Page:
Saving History: Net Basic Efforts Winlock Historical Museum $ 25,000 and over

By Victoria Stewart / For The Chronicle

Tucked away in the inner city of Winlock town and guarded by an oversized rooster with bright eyes, the red and white facade of the 1914 Winlock Fire Hall and Prison now houses a well-displayed collection of history by Winlock.

But this is not the only historical collection in the city, and members of the Winlock Historical Museum soon realized that they risked losing much of Winlock’s irreplaceable history with the death of a historian Winlock. beloved.

The community lost Roy Richards, the venerable and beloved curator of the Renegade Rooster Winlock history collection, in October 2020. Since that time the estate has been inventoried and is working towards its inevitable dispersal. This loss, closure, and imminent dispersal of the entirety of the Renegade Rooster’s content to Winlock led members of the Winlock Historical Museum to realize that many artifacts were unique and irreplaceable and needed to be preserved in and for the community.

New museum member Lesa Givens immediately launched a crowdfunding campaign to raise funds to purchase as much of the collection as possible. She painted a thermometer sign and posted it prominently around town to show the current efforts in hopes of motivating the rest of the community to want to help purchase the collection. His hopes and efforts paid off in no time.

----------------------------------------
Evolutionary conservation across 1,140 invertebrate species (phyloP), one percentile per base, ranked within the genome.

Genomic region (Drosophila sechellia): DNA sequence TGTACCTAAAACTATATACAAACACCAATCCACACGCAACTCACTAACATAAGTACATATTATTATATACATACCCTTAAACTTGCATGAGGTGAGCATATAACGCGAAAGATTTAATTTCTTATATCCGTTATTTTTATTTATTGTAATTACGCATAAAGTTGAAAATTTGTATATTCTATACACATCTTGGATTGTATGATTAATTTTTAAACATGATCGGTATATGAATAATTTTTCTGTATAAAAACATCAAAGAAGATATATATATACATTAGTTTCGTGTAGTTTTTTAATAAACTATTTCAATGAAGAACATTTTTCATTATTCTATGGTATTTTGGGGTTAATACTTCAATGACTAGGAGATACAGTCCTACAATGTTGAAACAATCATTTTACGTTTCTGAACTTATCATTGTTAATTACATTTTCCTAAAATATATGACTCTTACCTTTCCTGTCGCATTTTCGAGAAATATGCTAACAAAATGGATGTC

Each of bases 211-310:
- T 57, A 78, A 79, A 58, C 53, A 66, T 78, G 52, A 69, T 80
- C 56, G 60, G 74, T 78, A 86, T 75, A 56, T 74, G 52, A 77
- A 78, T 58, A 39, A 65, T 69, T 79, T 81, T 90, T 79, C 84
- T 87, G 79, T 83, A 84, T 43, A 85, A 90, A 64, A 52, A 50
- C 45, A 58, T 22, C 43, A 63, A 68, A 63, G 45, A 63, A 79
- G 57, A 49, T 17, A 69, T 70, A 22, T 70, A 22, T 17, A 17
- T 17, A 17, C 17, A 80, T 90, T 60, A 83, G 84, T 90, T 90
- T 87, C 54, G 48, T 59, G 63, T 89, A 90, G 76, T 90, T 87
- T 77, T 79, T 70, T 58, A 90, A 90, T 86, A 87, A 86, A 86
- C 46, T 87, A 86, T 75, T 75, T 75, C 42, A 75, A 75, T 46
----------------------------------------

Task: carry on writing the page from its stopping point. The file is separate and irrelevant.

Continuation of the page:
The GoFundMe campaign, which began in March, has taken off in leaps and bounds as the community mobilizes with museum volunteers to save their history. Current fundraising efforts amount to approximately $ 25,000 between the GoFundMe account and checks mailed to the museum’s address. The total continues to grow through daily donations, with everything welcome and accepted, from small to large amounts.

“We try to buy as much as we can get,” Givens said. “The more we breed, the more we can do. ”

Richards’ Renegade Rooster collection is massive, filling two buildings and featuring items of particular interest to Winlock as well as items of general historical interest.

“We have a priority list that includes articles of greatest historical value to Winlock, irreplaceable articles comprising decades of high school yearbooks and decades of unique issues of Winlock News related,” said Givens.

A recent Saturday found volunteer members of the on-site museum at the Winlock Fire Station across from Town Hall in downtown Winlock, cleaning, vacuuming, dusting, rearranging and preparing the annual opening of the museum and, in particular, for the 100th anniversary of Winlock Egg Day, which is scheduled to take place on Saturday, June 19.

The museum has long been a popular destination for visitors and residents of the community. The historic structure and collection is a big draw to the city for visitors from afar, according to volunteer Tim Clarke, who frequently hosts the museum’s afternoon hours (once normal operation resumes).

“A lot of people come here during the summer,” Clarke said.